Must-see QP: Only Alice Wong loves seniors

Your daily dose of political theatre.

Adrian Wyld/CP

Adrian Wyld/CP

Maclean’s is your home for the daily political theatre that is question period. If you’ve never watched, check out our primer. Today, QP runs from 2:15 p.m. until just past 3. We livestream and liveblog all the action.

UPDATE: Follow along Tuesday night with our 2014 Parliamentarian of the Year Awards, where we honour the finest MPs in Ottawa, as chosen by their peers.

The must-see moment

Irene Mathyssen’s question started reasonably enough. The NDP’s longtime seniors critic recalled a new report from the College of Family Physicians of Canada. The CFPC, she said, was disappointed in a lack of federal leadership on homecare. Here, verbatim, are the organization’s latest recommendations to the government:

1. Set targets and implement strategies for measuring, monitoring, and reporting on progress with respect to
home care.

2. Develop a national home care strategy in partnership with provinces and territories (see the Canadian Home Care
Association’s Harmonized Principles of Home Care).

3. Support the vital role of family caregivers by:
• Safeguarding their health and wellness
• Minimizing their financial burden
• Providing information and resources.

4. Ensure programs provide adequate income support for seniors. For example, programs such as Old Age Security and
the Canada Pension Plan are needed to help ensure seniors remain financially secure.

5. Support the Patient’s Medical Home model and ensure that every person living in Canada has his or her own
family doctor.

The CFPC called for a national homecare strategy by 2016. Mathyssen lectured that good seniors policy requires “intelligent planning”, and she spat out that last bit at the Tory benches across the way.

Alice Wong, the minister of state for seniors, could not have disagreed more with Mathyssen’s disapproval. “No other government has done much” for elderly Canadians, she said. The government has an action plan, she said, that works with 22 federal departments. A report has said the government has performed well on the file. “That is why our seniors love us, but not the NDP.”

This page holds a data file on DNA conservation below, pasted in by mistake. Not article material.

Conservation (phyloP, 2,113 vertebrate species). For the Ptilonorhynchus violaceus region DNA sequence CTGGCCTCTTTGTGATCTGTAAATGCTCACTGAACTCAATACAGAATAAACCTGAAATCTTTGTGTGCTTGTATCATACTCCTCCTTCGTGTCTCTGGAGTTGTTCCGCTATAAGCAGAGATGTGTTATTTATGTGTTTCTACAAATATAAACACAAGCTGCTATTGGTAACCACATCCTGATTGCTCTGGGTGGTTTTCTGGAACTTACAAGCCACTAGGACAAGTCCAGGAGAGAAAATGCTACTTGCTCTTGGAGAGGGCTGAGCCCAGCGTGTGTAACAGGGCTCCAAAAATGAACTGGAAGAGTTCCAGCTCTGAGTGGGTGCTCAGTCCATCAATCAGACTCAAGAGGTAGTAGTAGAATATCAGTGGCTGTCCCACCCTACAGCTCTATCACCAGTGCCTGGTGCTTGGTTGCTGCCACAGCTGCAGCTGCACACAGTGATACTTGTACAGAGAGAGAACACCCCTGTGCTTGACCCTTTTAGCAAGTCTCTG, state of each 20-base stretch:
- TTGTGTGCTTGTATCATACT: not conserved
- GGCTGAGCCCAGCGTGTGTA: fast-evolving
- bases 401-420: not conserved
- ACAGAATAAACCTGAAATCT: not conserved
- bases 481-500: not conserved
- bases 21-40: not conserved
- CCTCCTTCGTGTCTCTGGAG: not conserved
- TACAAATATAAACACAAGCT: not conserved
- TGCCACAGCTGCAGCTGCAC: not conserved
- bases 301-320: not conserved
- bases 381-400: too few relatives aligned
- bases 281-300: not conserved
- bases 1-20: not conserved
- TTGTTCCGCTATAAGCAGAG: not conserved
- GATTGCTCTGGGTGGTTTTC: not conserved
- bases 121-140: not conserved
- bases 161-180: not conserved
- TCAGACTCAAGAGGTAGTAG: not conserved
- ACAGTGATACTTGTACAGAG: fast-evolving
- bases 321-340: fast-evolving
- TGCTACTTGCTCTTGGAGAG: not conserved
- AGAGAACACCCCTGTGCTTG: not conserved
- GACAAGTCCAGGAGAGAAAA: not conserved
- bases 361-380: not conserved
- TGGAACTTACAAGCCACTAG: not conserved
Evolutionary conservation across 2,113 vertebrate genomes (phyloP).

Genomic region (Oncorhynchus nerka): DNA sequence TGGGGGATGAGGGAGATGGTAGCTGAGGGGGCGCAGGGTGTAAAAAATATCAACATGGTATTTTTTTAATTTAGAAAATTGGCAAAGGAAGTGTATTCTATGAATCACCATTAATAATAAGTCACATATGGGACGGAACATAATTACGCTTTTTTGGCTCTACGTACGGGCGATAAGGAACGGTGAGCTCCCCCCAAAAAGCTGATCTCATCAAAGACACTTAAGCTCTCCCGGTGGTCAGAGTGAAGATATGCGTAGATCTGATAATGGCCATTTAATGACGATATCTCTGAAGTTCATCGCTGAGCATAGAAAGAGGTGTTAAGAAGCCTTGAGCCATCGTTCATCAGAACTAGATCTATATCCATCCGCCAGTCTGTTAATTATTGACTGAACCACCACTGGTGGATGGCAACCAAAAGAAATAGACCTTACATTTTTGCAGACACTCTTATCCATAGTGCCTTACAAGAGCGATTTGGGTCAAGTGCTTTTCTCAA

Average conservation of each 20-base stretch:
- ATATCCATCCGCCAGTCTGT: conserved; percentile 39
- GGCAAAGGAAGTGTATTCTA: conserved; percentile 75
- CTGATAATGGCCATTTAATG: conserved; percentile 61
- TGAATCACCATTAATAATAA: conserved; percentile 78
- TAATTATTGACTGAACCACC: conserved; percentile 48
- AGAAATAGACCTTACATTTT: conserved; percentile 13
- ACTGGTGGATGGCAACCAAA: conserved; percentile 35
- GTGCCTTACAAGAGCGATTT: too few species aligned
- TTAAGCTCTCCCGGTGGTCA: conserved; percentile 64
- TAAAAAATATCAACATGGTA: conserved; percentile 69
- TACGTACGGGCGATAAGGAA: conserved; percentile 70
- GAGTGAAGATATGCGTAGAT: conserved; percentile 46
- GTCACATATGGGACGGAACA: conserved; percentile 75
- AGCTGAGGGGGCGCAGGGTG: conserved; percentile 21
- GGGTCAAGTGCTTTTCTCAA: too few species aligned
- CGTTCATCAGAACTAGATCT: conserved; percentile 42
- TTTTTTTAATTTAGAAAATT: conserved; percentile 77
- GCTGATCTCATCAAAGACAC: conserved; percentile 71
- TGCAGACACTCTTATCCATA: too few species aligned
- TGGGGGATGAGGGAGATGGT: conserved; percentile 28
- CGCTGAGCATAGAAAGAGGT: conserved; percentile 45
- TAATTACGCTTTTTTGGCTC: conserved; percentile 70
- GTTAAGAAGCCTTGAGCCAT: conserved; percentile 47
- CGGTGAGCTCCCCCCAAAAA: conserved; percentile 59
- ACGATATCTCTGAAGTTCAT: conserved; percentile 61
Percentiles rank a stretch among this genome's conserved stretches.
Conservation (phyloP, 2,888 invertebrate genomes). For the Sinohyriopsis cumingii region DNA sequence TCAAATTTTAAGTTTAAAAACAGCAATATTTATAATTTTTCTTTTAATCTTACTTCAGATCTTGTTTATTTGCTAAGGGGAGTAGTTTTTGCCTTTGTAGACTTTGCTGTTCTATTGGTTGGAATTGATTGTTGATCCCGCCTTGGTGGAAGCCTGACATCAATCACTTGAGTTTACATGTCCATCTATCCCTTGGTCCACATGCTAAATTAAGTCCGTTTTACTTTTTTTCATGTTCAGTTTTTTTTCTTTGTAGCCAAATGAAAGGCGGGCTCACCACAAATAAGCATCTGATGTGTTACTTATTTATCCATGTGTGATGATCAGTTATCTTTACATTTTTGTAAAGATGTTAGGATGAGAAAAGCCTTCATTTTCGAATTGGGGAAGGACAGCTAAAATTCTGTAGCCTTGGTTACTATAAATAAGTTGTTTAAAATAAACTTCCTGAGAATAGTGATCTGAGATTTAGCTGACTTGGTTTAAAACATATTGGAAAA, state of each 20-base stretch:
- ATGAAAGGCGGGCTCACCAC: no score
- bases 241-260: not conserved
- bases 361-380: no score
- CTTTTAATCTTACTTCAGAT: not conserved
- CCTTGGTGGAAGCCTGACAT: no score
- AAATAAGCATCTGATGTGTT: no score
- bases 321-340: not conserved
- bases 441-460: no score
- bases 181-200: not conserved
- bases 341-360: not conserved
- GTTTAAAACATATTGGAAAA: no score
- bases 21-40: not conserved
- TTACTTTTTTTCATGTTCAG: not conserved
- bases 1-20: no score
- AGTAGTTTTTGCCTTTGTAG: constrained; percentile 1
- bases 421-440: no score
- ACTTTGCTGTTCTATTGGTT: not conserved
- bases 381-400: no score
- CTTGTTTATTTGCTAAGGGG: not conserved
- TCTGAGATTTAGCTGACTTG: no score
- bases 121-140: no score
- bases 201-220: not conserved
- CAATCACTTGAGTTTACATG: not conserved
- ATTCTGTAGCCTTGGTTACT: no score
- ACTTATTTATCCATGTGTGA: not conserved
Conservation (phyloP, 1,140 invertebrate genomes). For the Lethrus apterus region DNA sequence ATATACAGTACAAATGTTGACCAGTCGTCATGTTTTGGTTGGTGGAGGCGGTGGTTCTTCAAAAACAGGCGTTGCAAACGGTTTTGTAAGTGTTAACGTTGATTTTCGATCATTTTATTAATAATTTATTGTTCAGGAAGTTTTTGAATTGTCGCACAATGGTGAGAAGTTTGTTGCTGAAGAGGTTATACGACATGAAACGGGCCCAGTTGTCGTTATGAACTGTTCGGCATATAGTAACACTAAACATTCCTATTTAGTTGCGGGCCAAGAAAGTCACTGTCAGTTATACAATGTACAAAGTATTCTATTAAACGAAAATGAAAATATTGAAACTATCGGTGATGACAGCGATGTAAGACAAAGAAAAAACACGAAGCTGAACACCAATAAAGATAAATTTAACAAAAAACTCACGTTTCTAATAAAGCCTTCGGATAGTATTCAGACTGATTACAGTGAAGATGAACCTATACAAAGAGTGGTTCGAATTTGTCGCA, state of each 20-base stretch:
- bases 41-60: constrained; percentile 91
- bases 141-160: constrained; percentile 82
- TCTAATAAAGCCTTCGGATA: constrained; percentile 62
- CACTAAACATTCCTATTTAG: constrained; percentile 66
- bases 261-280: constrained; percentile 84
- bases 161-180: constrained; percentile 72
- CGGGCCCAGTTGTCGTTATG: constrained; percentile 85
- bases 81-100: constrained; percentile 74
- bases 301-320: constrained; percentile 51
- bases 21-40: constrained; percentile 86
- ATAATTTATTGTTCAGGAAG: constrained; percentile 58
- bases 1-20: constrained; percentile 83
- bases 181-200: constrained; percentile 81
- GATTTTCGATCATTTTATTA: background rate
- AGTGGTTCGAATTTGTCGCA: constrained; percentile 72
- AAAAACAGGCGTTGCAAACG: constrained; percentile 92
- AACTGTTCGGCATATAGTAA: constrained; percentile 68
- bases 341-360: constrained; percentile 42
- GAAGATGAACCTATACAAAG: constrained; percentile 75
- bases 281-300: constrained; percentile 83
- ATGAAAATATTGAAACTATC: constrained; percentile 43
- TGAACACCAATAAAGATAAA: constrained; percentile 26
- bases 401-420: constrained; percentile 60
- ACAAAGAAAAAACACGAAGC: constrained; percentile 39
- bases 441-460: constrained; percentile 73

At this, Prime Minister Stephen Harper beamed. Wong’s colleagues jumped to their feet. Sometimes, the government benches are lackadaisical in the latter half of question period. They clap politely for junior ministers and parliamentary secretaries who read notes carefully. This was not one of those days. As the Tories ride their own excitement over their proposed family tax cut, this looked like a happy bunch.

The recap

The context

We were hopefully ignoring any outsized, speculative conclusions squeezed out of last night’s pair of federal by-elections. Horrid voter turnout, the mournful norm for these kinds of contests, barely cracked 31 percent in suburban Whitby-Oshawa, Ont.—but even that almost doubled the impressively low 16 percent turnout in sprawling Yellowhead, Alta. Amid the post-election buzz, two voices deserve attention: Alice Funke, who provides at least empirical analysis of the two Tory wins in two very different ridings; and Aaron Wherry, who uses lots of question marks and is not afraid to not madly speculate in all directions about which political parties should feel the most momentum this morning.

Here’s what 16 percent really means, by the way. Of the 78,481 eligible Albertans on the voter rolls in Yellowhead, only 7,884 cast a ballot for the big winner, MP-elect Jim Eglinski. Sixty-two percent of the 12,601 voters who managed to mark an X on a sheet of paper sent the new guy, a former RCMP officer and mayor of Fort St. John, B.C., to Ottawa.

With that lament for a lack of willing participants in our nearly 147.5-year-old democratic experiment, we prepare to celebrate Ottawa’s finest MPs at this year’s Parliamentarians of the Year Awards. Let’s show non-voters everywhere what they’re missing by staying home.

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